Parents: Does Your College Student Think Drowsy Driving is Dangerous?

A new study shows college students are engaging in drowsy driving and do not consider it to be as dangerous as texting while driving and operating under the influence.

As a parent, you have probably talked to your college student about the risks of drunk driving and texting while driving on many occasions. What about drowsy driving? A new study reports college students are not taking this risk as seriously – even as drowsy driving causes an estimated 300,000 traffic crashes each year in the U.S.

The study was published in the February edition of the journal Sleep Health. Researchers conducted four focus groups involving 26 undergraduate students in 2016. Students were asked about their driving behaviors and perceptions about dangerous driving.

Most of the students considered themselves safe drivers, yet they viewed drowsy driving as less risky than operating under the influence of alcohol and distracted driving. Students actually said drowsy driving was “normal” and an “unavoidable part of their lives.” They admitted to drowsy driving in the past. Whether as a driver or passenger, many had actually been in some way involved in a drowsy driving car crash or near accident. In most cases, students were driving alone in the early morning or at night.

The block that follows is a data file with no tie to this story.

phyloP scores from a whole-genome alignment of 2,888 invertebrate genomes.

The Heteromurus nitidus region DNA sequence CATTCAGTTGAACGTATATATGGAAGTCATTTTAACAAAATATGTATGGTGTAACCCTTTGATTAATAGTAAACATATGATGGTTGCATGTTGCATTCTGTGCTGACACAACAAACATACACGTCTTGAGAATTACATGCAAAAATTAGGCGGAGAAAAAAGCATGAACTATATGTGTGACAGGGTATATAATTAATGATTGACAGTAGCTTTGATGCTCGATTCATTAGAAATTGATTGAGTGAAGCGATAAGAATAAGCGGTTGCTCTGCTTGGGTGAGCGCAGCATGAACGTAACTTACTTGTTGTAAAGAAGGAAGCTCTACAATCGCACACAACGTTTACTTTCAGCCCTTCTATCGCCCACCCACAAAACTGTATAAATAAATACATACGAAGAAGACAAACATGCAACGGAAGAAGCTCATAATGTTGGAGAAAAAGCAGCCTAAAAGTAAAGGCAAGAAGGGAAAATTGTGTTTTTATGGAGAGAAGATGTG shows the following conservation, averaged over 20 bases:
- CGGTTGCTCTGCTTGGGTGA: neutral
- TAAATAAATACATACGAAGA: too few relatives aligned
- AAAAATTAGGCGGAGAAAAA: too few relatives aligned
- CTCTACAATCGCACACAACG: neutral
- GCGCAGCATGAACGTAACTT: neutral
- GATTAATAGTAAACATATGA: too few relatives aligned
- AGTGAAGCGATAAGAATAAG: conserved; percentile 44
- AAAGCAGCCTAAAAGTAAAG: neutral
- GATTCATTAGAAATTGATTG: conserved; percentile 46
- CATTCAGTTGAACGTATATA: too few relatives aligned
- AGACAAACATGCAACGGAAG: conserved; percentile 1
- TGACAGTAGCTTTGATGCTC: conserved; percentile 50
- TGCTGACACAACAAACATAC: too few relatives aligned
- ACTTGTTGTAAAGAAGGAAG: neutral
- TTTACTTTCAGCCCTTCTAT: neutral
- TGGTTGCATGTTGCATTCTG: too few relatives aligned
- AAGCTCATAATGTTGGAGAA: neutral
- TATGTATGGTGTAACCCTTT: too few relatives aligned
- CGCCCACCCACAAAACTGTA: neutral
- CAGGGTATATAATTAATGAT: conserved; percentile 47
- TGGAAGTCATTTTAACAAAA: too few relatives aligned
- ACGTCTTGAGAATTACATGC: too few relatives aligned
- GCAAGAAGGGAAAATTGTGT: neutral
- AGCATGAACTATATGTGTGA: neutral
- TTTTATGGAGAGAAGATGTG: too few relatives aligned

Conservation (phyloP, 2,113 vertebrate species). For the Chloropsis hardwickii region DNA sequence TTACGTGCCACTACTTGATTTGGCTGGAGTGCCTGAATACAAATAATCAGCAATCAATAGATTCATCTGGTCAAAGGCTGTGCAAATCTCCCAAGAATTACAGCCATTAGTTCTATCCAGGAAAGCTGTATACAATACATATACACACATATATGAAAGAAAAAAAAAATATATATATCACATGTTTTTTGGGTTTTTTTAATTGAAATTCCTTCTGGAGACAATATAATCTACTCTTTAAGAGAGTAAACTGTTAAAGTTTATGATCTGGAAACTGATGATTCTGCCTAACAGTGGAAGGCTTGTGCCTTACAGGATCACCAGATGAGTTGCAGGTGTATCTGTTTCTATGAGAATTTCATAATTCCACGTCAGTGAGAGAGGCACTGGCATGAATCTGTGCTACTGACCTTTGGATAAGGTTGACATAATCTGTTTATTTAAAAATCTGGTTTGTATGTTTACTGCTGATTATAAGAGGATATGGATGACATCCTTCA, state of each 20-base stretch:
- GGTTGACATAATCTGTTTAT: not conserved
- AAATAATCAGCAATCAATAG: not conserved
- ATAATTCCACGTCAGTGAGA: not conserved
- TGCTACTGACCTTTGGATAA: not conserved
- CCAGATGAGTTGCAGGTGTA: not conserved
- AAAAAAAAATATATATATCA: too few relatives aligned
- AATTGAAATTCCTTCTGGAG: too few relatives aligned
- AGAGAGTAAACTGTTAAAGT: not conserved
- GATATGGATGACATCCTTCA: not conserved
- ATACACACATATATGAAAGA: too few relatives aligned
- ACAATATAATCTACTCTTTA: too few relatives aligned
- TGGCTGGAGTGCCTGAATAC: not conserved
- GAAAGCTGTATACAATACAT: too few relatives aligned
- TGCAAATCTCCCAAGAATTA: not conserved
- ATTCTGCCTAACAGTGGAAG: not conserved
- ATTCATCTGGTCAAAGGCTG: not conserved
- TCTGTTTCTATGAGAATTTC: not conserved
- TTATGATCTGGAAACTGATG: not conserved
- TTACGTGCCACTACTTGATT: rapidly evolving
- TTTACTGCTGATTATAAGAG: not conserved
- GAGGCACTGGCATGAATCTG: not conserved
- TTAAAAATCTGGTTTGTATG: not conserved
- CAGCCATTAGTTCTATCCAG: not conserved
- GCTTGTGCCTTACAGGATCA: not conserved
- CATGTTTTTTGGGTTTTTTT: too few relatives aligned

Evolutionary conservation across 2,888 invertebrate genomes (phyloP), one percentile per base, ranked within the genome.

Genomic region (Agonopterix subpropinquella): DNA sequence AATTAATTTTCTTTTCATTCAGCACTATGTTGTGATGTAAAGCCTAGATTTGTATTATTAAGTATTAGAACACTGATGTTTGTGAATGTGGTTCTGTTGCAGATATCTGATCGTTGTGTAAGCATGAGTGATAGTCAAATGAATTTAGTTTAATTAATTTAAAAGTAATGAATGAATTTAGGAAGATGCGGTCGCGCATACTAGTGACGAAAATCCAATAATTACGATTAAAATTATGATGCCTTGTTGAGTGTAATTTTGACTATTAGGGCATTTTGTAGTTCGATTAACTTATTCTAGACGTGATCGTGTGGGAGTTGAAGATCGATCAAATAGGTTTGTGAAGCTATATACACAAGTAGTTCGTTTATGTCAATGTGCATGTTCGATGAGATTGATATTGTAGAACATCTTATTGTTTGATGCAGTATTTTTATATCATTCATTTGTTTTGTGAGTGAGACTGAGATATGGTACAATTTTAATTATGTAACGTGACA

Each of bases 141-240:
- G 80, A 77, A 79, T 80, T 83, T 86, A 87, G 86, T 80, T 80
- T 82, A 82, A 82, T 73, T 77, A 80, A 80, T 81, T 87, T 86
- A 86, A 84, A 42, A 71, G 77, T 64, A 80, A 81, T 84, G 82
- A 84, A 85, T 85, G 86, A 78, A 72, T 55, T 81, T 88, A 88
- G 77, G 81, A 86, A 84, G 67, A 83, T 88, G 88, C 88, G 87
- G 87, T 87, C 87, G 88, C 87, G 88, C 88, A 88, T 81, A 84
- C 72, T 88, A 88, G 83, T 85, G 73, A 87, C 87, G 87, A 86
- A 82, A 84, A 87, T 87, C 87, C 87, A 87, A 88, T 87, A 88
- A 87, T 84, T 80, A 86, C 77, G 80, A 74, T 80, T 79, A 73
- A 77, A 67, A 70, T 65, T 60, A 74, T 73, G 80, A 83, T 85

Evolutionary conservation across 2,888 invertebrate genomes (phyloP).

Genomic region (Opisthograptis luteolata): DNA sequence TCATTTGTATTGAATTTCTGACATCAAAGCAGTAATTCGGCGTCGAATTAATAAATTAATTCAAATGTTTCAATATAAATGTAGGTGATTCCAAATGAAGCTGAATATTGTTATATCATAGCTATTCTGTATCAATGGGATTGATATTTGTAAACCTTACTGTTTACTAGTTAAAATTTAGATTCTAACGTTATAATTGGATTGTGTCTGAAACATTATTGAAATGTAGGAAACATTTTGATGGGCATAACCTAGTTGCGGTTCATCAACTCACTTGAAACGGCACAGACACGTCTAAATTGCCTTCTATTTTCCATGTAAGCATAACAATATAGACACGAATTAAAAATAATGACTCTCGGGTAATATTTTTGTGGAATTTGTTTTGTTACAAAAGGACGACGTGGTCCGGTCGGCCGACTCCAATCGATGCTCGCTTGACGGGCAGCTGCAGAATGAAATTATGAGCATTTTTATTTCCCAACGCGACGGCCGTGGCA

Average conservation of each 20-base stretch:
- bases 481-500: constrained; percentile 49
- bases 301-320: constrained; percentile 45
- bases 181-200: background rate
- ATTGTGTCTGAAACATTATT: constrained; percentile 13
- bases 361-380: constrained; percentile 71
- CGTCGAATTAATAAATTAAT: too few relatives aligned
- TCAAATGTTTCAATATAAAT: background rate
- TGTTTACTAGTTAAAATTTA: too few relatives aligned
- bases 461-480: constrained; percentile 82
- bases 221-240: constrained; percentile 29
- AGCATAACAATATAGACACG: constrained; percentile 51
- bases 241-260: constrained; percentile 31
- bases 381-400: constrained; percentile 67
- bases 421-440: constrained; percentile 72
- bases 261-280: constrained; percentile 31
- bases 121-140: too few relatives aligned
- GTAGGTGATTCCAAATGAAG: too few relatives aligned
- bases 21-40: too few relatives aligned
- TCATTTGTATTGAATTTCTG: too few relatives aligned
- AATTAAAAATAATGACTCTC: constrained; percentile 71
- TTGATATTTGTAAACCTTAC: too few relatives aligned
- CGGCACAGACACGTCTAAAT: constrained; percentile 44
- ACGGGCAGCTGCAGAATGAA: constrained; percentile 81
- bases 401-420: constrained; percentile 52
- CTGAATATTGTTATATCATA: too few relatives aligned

Researchers asked students how to reverse this trend. Students saw hope in creating public awareness campaigns for social media and billboards. Students supported the creation of materials which showed emotional portrayals of accidents and the impact of sleep deprivation on driving in different stages.

But researchers noted the biggest deterrent may be fear. Students said they would change their ways if they were stopped by a police officer.

This was a small study of just 26 students. But past studies have showed similar and even stronger results. Another 2016 study of 450 college students reported more than 70 percent of students had driven drowsy, including 40 percent in the past year and 30 percent in the last month.

Driving While Drowsy in Massachusetts
Massachusetts has worked to address the problem of young drivers operating while fatigued through its Junior Operator Law. Passed in 2007, the Junior Operator Law places certain restrictions on new drivers who are 16 1/2 to 18 years old. Unless they are with a parent, junior operators are not allowed to drive between 12:30 a.m. and 5 a.m.

Massachusetts lawmakers have tried to pass a law establishing a drowsy driving prevention week (a few other states have already passed these laws).

Just two states – Arkansas and New Jersey – have specific laws creating criminal penalties for fatigued driving, if police can meet the burden of proof. Drowsy driving can be a challenge for law enforcement – and lawyers – to prove. Drivers can wake up quickly with the red and blue lights of a police car. And there is no breathalyzer for a sleepy driver.

In Massachusetts, drivers who fall asleep behind the wheel may be cited for a related traffic violation if they cause an accident, such as a marked lanes violation if they cross the yellow line after dozing off. Drivers who fall asleep behind the wheel can also be held responsible in a civil lawsuit and have to pay damages if someone is injured or killed.

Do everything you can to prevent a drowsy driving accident. Talk to your college student and help them manage their sleep. Do the same for yourself and only drive when you are rested.

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